There are reasons for our letters policy
A letter to the editor submission came through our Virtual Newsroom early last week. Titled “Surviving the coronavirus,” what started as a discussion of the ongoing pandemic quickly turned into an encouragement of taking up a diet based more on vegetables and fruits, and less on meats, sugar and dairy.
You won’t see this letter on our pages today for a very important reason. It wasn’t real.
What I mean by that is, while the words were there, the name, address and phone number included with the submission didn’t quite match up to reality. The street given was one in Weirton, sure enough, although I had difficulty finding the exact address. The name was vaguely familiar, although not for the reasons I had thought. The phone number, however, was not local. It could have been a cell phone, so I started looking into it. A search immediately brought up the websites of several newspapers with letters claiming to have been written by a number of people with that same phone number. These newspapers were across the country, sometimes with the same letters. That’s when I remembered receiving similar letters about eight or nine years ago, claiming to be from this same “Weirton resident,” hence why the name was familiar.
Also this week, I’ve received multiple emailed letters with different names expressing support for non-profits and charitable organizations during the various COVID shutdowns. You also won’t be seeing them because, while it is important to support our charities, these multiple emails included the exact same letter. It was a form letter, allegedly coming from people throughout the Northern Panhandle, western Pennsylvania and eastern Ohio.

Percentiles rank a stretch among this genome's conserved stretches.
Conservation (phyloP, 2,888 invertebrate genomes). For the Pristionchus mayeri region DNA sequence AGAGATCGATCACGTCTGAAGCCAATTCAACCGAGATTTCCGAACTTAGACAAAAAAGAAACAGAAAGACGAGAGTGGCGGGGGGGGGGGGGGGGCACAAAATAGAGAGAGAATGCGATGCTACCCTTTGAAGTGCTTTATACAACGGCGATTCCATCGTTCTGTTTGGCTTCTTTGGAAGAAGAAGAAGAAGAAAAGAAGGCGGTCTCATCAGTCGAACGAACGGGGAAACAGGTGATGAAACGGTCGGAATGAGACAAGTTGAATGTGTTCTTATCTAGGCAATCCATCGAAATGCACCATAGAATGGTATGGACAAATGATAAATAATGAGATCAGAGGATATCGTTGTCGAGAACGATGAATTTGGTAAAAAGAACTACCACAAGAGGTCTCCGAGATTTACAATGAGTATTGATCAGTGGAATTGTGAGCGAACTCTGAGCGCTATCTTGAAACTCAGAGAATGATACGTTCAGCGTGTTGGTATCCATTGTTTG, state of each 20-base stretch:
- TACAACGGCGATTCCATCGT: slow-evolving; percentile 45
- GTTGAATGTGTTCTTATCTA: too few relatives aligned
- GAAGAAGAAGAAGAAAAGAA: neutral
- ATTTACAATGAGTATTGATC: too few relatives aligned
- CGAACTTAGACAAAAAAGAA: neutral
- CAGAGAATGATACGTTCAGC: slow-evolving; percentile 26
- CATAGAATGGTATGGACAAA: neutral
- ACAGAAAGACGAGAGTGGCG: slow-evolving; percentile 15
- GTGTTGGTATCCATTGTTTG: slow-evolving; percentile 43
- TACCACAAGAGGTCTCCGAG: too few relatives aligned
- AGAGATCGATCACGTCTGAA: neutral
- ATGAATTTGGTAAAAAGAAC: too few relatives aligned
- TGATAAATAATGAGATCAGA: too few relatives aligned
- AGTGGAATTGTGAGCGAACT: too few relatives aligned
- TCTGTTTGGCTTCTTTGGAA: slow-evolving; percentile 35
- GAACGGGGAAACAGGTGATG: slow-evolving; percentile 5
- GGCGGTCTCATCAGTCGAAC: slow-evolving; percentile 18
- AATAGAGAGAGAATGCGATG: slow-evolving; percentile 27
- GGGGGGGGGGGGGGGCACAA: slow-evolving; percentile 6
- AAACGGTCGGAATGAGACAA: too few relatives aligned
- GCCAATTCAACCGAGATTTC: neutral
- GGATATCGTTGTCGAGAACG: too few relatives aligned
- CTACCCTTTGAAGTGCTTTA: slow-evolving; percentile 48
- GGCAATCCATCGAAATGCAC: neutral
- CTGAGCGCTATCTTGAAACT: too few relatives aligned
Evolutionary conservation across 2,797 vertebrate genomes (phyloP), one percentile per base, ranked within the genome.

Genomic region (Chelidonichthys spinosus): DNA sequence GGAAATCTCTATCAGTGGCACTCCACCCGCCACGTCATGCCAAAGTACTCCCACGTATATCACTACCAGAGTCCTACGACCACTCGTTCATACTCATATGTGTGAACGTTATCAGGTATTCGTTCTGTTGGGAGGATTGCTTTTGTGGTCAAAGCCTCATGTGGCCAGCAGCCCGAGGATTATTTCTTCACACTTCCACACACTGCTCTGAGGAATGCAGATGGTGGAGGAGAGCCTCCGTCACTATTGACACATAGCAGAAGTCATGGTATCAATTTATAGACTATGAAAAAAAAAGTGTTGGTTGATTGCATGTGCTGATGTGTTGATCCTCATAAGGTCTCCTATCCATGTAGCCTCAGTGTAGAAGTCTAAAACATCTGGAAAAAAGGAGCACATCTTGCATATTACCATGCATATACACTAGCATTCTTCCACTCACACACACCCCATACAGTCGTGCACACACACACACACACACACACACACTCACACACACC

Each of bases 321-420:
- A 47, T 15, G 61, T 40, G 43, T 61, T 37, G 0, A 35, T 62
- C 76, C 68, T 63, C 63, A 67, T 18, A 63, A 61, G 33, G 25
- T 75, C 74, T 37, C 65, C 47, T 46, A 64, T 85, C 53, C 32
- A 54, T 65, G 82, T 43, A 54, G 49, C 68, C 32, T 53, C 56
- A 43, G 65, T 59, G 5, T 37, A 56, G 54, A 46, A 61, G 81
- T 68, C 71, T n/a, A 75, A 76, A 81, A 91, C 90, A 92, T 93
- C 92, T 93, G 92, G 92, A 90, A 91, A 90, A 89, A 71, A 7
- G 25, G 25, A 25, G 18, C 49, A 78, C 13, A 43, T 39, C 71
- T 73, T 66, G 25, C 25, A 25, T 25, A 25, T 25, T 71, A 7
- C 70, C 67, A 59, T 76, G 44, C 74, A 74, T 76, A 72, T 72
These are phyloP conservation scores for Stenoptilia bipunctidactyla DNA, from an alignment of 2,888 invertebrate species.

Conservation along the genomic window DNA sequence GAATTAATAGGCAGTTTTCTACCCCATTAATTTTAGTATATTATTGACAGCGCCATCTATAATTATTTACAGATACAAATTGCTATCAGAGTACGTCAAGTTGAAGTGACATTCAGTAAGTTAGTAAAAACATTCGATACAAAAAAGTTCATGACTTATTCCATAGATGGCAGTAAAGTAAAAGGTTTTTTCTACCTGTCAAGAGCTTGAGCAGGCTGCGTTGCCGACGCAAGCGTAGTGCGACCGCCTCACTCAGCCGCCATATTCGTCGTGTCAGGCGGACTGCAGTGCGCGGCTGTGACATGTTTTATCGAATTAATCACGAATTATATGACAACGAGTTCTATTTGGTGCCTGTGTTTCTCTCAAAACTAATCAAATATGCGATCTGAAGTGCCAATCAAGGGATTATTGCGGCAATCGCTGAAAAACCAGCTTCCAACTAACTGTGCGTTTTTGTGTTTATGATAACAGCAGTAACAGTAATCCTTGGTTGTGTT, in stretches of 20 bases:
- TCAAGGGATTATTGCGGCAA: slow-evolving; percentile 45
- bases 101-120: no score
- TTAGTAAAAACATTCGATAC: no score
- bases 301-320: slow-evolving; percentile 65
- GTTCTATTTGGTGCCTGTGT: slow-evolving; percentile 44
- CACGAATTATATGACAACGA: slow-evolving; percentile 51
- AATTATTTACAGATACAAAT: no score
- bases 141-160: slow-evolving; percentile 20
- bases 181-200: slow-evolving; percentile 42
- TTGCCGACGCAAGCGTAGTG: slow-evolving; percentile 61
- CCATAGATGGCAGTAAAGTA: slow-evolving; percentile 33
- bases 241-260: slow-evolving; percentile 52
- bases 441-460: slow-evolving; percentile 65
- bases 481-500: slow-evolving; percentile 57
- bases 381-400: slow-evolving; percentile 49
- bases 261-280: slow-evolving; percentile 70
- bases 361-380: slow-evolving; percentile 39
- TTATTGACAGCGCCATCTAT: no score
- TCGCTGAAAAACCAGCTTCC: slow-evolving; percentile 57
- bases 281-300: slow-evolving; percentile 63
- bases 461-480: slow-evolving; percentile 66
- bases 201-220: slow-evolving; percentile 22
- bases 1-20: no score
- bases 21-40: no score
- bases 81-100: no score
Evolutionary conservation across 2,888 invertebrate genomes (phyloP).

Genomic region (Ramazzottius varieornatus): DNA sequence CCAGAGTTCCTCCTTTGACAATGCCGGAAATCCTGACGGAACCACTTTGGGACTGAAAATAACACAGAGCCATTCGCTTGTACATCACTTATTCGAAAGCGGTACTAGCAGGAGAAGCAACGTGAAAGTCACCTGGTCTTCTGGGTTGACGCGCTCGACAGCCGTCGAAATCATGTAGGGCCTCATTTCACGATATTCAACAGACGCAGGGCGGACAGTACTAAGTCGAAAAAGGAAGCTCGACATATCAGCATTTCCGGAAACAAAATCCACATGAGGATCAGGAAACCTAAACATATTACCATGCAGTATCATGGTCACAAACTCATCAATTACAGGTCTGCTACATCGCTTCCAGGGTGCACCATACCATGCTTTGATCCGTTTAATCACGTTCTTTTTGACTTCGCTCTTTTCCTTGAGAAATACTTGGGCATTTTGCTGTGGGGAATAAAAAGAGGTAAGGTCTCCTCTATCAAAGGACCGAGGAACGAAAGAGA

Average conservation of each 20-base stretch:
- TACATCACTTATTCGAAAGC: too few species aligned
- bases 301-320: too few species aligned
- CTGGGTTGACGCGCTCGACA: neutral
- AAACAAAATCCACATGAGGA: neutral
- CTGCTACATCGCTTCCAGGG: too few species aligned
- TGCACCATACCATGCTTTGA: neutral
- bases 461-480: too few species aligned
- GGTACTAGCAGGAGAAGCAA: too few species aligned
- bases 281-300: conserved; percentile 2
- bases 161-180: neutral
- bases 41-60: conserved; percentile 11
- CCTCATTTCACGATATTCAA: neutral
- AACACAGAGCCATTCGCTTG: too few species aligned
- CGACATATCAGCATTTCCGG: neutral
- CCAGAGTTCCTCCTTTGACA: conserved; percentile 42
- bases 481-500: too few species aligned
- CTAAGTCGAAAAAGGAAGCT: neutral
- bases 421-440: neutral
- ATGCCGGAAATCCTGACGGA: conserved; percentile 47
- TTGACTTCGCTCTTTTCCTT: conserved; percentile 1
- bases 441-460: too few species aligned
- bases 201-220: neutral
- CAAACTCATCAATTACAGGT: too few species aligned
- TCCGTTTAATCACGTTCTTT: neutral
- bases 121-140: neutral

I always encourage our residents to write letters to the editor. It’s an opportunity for you to express your opinion on the topic of the day, or to thank another individual or group, or for many other reasons. We do have a specific policy for accepting a letter, though. It can be found on the bottom of our Page 4A in each day’s newspaper.
We simply ask for letters no more than 500 words, with no personal attacks against individuals or businesses. Also, include your name (no anonymous letters, please), along with an address and phone number for verification purposes.
Most of the time, it’s not a problem. Residents, whether they are readers of our newspaper or not, have been good about following the policy, and if not, we explain to them why their letter is not acceptable.
Every once in a while, though, we do receive these mass form letters or someone trying to use a false identity.
We’ve been fortunate, in some ways, that we receive so few letters, and usually from the same individuals, because we are familiar with who they are. Some have even adopted a schedule for submitting their letters.
We want our letters to the editor section to feature genuine thoughts, with original opinion content written and submitted by actual individuals. We simply ask those submitting letters to follow the policy we have had in place for years.
There are reasons we ask you for a name, address and telephone number when you submit a letter. We will never publish your exact address or phone number, but we need them to assist in our verification process.
We would prefer not printing a bunch of form letters from several people on the same topic. We never want to have something in our newspaper by someone who doesn’t actually exist.
(Howell, a resident of Colliers, is managing editor of The Weirton Daily Times, and can be contacted at firstname.lastname@example.org or followed on Twitter @CHowellWDT)